In his book, The Heart of the Buddha’s Teaching, Thich Nhat Hanh lists the Five Remembrances which the Buddha recommends reciting everyday:
1) I am of the nature to grow old. There is no way to escape growing old.
2) I am of the nature to have ill-health. There is no way to escape having ill-health.
3) I am of the nature to die. There is no way to escape death.
4) All that is dear to me and everyone I love are of the nature to change. There is no way to escape being separated from them.
5) My actions are my only true belongings. I cannot escape the consequences of my actions. My actions are the ground on which I stand.
Facing the reality of mortality is not easy. We all want to be young, healthy, and alive forever. We want to believe people who assure us that, if we are good enough, God will bless us with life, health and vitality for ourselves and our loved ones.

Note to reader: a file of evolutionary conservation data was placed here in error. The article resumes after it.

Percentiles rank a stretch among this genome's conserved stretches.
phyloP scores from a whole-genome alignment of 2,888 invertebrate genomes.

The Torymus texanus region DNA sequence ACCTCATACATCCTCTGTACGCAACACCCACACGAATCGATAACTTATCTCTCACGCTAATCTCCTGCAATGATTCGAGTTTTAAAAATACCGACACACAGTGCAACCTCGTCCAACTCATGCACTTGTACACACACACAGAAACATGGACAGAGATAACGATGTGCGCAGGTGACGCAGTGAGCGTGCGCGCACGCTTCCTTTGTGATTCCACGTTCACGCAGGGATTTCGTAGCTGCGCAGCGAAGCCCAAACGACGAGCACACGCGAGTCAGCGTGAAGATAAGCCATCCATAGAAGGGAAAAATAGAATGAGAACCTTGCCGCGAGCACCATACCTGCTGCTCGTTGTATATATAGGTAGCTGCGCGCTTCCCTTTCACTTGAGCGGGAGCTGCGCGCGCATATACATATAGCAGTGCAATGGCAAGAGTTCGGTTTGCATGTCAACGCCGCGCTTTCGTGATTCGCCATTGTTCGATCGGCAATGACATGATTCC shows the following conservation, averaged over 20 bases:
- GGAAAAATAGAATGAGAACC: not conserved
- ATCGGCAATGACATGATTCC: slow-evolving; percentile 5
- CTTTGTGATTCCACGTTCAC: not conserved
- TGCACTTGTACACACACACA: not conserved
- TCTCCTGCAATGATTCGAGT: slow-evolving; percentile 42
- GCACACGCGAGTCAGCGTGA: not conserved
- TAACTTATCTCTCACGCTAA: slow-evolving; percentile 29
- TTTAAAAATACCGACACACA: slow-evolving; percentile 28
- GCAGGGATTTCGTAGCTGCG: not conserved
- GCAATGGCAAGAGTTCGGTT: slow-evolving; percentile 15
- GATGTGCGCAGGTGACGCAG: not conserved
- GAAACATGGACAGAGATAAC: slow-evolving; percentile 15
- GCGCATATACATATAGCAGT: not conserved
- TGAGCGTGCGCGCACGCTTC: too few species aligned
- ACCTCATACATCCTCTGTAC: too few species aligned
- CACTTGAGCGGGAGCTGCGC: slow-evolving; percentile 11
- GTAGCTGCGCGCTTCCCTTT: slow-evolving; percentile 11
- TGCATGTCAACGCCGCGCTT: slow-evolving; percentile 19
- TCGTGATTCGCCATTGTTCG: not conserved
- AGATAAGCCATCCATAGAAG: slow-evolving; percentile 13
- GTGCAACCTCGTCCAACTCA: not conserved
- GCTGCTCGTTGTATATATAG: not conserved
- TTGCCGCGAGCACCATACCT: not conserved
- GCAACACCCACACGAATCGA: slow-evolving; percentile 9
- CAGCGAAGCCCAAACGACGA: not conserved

When I was a younger and more devout Mormon, I interpreted the Last Days rhetoric of the Church and D&C 43:32 and 63:51 to conclude that the Second Coming would be in my lifetime. I would be changed from mortality to immortality in the twinkling of an eye. What a comfort to believe I would not have to undergo impaired old age and painful death. I was not alone in this belief.
I no longer cling to this idea. Experience has taught me that God seldom intervenes when even very good people who receive priesthood blessings and ward fasts and prayers become ill and die.
George and I have been married for many years, and we’ve both changed a great deal. Our children have grown and changed their religious views. I could make myself miserable if I believed my eternal reward was based on all of us maintaining the faith of our childhood.
A measure of Buddhist philosophy might help aging Mormons and those with loved ones who no longer accept the family faith to cope with reality.